NASHVILLE, Tenn. (WMOT/TNS) -- A new report from the Tennessee Suicide Prevention Network shows that suicides among children between 10 and 17 spiked more than 54 percent in three years.
On average, a child commits suicide somewhere in Tennessee each week and suicide is now the second leading cause of deaths among children.
While there's no single reason people take their own lives, Network Executive Director Scott Ridgway says children's exposure to what he calls "mature concepts" should be a concern.
"We're seeing younger kids think about suicide and part of that is, is that they are exposed to social media, they are watching stuff on TV."
As alarming as the Suicide Prevention Network’s latest numbers are, the actual number of suicide deaths is likely higher.
A 2018 audit by the Tennessee Comptroller’s Office shows that about one in five county medical examiners are failing to report deaths in a timely fashion.
On the plus side, Tennessee this year joined the National Violent Death Reporting Network administered by the Centers for Disease Control. Deputy State Chief Medical Examiner Adele Lewis says CDC grants are helping Tennessee get a clearer picture of its suicide problem.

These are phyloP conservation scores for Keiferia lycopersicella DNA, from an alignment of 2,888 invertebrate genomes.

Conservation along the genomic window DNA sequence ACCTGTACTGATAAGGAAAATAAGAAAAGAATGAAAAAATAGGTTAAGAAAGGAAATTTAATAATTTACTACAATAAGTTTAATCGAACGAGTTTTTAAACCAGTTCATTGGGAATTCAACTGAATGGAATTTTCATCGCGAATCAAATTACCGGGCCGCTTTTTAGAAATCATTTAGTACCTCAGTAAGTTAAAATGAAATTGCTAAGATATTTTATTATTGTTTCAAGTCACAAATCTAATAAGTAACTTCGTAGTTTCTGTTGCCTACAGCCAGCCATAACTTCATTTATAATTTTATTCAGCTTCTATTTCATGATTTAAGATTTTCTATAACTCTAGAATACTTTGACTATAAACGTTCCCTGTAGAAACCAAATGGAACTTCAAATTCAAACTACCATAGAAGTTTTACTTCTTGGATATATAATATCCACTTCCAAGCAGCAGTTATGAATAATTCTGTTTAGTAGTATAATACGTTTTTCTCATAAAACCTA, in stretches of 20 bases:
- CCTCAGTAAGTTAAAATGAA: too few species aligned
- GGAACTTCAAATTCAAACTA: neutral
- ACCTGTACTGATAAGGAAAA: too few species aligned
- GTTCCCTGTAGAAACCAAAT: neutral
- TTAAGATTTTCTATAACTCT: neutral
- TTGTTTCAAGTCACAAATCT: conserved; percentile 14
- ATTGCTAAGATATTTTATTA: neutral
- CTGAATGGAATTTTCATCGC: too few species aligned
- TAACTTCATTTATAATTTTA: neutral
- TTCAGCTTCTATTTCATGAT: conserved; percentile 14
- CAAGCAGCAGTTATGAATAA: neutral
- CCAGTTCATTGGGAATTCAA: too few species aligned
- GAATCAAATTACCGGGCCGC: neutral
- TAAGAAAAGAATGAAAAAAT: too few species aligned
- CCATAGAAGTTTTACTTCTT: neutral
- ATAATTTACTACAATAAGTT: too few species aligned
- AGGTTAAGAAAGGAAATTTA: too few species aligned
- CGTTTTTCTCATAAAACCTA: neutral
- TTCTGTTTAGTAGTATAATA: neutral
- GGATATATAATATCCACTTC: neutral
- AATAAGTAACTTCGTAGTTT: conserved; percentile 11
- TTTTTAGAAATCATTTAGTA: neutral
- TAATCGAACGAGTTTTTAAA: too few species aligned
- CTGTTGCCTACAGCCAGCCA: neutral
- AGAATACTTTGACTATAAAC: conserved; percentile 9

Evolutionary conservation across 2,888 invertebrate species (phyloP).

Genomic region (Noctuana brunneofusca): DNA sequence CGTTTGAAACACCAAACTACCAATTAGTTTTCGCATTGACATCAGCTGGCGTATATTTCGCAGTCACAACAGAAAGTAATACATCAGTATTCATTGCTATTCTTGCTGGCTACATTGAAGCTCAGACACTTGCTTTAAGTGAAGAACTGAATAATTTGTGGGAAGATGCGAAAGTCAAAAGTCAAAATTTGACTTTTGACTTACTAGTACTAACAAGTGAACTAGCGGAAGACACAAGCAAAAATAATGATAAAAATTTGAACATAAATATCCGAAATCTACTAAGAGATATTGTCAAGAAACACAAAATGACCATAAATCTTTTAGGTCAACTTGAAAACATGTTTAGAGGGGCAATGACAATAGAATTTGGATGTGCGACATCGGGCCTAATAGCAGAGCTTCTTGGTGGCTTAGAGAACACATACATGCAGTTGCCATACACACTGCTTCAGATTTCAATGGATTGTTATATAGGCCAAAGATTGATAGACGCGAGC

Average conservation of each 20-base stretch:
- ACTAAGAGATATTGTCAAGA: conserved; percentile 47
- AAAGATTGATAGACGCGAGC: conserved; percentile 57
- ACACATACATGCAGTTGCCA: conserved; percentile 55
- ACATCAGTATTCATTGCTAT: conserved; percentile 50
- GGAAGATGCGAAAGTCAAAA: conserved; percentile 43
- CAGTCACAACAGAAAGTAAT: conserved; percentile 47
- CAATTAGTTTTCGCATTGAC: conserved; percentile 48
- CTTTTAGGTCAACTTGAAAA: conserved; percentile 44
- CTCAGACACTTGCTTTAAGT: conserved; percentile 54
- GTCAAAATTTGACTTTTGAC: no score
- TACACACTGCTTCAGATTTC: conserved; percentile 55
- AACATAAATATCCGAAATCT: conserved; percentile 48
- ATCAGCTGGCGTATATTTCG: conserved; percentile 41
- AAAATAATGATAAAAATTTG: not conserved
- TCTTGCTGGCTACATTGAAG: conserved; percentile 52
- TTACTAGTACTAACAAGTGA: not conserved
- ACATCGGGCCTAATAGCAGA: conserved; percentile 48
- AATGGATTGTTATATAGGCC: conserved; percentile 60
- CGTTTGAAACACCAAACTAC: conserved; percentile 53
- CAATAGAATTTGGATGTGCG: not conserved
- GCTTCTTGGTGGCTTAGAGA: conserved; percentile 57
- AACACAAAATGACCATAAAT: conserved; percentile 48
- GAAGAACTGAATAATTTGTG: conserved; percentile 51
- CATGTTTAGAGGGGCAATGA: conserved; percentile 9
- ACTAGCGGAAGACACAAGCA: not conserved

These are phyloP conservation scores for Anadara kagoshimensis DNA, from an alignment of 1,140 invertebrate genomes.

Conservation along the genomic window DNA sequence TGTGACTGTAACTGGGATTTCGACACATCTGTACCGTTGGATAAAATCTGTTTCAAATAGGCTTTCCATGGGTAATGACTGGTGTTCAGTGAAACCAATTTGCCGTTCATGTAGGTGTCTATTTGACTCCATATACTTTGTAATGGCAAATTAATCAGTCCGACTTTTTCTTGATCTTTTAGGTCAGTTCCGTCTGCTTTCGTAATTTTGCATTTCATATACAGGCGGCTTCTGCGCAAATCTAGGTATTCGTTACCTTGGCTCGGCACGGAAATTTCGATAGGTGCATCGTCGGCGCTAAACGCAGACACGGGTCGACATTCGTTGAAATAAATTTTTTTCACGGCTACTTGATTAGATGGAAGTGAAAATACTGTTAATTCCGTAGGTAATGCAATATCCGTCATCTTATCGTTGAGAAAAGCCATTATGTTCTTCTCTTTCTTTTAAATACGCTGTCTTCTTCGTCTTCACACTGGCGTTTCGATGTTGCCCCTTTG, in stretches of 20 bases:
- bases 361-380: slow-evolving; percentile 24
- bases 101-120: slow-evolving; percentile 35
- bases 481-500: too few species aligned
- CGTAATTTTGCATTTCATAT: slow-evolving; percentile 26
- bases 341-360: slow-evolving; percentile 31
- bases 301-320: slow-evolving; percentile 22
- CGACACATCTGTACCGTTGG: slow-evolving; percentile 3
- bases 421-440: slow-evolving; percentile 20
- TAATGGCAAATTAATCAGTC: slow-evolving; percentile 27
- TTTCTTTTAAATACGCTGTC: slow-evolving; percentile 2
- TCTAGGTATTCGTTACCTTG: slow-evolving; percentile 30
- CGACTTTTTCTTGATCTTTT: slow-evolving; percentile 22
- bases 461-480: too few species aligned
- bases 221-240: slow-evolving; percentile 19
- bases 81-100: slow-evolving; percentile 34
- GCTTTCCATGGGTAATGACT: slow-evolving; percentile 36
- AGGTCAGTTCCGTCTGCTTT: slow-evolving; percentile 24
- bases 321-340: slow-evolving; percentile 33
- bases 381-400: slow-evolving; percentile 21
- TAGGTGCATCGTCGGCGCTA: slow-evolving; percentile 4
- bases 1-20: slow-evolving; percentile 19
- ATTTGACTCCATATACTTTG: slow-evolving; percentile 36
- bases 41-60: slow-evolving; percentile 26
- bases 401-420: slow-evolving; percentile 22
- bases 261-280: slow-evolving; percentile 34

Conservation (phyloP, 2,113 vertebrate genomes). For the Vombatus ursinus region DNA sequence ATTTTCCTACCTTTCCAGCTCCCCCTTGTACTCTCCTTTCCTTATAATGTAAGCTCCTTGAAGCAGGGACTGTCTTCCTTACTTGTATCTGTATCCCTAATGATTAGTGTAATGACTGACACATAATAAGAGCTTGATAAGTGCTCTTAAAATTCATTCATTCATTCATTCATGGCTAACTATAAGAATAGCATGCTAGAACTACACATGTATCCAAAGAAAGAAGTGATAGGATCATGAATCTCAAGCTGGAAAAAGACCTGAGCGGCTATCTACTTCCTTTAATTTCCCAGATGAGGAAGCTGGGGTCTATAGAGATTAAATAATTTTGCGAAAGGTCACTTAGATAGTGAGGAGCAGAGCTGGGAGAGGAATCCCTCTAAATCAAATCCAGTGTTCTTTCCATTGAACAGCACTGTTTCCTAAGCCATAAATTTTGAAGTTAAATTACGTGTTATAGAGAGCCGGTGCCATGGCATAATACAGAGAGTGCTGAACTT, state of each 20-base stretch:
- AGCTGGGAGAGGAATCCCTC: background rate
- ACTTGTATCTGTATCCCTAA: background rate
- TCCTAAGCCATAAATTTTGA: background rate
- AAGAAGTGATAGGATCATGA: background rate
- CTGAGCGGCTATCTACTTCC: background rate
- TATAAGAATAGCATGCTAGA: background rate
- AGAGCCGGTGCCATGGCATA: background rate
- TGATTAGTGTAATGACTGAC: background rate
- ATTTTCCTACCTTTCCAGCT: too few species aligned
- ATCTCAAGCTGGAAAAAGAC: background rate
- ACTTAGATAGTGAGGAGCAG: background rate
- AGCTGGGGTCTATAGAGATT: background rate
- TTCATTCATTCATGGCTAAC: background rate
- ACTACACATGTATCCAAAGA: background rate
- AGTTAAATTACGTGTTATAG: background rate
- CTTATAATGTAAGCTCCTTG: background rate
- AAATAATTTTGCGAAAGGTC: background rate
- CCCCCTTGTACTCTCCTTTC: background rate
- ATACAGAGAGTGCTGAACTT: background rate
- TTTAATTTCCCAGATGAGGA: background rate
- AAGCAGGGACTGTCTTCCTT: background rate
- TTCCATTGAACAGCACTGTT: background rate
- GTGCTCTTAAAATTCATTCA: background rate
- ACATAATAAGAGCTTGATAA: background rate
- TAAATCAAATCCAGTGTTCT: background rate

“So we are going to collect data and information on violent deaths that are occurring across the state, and have a review team get deep down into that data and explore what kinds of things are happening in violent deaths.”
Suicide warning signs include withdrawing from friends and family, changes in behavior, giving personal items away, showing despair or rage, and talking about death.
The National Suicide Prevention Lifeline number is 800-273-8255.
EDITOR'S NOTE: This story reported in partnership with the Tennessee News Service.